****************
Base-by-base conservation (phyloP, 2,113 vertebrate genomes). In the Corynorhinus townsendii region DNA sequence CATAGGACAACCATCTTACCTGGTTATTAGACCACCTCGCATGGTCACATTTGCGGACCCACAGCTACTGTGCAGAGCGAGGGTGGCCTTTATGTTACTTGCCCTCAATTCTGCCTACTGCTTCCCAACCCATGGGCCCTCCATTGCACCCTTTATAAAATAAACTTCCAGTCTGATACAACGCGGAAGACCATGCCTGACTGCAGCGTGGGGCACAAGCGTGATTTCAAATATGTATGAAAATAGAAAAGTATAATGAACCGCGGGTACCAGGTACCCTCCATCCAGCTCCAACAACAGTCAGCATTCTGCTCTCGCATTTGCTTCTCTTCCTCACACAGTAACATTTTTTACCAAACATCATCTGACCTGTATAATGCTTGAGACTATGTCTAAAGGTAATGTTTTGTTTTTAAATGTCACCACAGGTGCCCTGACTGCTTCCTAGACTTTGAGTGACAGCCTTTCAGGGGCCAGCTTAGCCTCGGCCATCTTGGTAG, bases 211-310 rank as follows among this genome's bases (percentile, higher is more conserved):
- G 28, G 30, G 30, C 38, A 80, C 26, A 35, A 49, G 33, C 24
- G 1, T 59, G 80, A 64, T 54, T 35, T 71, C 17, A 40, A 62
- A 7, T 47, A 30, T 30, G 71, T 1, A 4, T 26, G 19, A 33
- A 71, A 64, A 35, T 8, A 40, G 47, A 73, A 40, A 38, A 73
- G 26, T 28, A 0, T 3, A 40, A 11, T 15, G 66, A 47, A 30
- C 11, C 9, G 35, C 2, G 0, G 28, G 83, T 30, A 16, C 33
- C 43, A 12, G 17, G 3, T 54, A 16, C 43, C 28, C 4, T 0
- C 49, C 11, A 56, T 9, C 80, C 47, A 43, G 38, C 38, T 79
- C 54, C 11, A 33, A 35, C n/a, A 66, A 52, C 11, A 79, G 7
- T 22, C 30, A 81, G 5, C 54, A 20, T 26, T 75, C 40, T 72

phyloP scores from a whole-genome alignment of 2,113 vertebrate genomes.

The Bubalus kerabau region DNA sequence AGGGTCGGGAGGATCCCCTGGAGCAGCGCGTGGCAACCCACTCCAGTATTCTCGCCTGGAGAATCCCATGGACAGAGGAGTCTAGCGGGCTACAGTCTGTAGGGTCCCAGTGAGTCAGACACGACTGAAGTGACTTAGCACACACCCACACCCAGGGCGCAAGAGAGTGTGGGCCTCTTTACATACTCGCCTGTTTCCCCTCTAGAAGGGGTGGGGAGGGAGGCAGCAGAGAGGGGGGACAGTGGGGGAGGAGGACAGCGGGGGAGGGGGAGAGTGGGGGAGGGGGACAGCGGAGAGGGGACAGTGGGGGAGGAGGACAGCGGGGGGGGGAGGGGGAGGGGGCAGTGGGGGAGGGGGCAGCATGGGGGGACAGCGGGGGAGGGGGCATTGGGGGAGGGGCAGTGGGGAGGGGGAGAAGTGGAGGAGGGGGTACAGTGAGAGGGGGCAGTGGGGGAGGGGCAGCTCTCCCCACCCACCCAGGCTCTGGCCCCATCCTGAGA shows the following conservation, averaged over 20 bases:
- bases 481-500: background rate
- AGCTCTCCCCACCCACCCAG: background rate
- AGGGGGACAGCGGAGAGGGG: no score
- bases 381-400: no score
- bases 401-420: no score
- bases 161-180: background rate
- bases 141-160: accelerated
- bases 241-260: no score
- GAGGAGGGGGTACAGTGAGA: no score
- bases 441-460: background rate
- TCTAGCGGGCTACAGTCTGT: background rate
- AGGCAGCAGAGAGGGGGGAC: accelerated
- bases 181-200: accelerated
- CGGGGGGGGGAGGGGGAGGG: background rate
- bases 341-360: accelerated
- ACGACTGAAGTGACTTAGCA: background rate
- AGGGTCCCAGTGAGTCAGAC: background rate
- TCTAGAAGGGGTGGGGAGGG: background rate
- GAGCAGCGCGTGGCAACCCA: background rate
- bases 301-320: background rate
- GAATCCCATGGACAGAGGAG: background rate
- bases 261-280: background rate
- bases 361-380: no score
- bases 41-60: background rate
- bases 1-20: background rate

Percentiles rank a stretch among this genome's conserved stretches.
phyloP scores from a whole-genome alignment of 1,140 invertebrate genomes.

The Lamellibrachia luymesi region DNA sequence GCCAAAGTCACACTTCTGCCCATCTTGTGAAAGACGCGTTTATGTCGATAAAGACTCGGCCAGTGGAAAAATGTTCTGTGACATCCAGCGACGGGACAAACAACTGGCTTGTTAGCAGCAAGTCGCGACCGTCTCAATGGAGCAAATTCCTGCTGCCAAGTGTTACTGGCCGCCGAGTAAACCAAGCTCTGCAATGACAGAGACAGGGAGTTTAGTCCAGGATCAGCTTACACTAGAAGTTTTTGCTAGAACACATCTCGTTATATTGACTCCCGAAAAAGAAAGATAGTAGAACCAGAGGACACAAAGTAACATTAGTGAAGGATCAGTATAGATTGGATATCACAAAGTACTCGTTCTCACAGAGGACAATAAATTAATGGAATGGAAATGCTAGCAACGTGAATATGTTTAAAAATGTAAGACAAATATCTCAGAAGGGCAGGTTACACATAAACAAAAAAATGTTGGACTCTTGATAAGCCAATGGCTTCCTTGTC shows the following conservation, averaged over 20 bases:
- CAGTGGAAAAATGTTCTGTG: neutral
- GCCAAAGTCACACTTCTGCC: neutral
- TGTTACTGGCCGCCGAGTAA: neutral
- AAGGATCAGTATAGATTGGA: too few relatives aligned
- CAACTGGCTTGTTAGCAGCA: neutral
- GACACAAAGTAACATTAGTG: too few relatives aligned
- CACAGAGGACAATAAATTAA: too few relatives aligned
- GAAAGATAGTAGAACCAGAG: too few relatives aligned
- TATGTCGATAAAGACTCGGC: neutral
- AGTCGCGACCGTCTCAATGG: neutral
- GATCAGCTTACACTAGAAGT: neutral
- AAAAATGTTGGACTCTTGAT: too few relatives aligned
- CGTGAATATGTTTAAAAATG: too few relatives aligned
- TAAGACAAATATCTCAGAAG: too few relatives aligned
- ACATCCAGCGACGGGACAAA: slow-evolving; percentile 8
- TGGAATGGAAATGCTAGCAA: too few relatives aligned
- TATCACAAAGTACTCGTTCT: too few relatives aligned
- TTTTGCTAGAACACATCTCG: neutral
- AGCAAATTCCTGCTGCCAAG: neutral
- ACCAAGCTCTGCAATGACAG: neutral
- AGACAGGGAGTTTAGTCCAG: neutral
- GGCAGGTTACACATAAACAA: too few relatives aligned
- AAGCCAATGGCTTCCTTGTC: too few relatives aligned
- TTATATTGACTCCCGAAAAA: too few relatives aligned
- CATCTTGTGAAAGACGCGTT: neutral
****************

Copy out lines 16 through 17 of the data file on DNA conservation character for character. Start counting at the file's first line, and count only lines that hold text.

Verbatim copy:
- AGGGGGACAGCGGAGAGGGG: no score
- bases 381-400: no score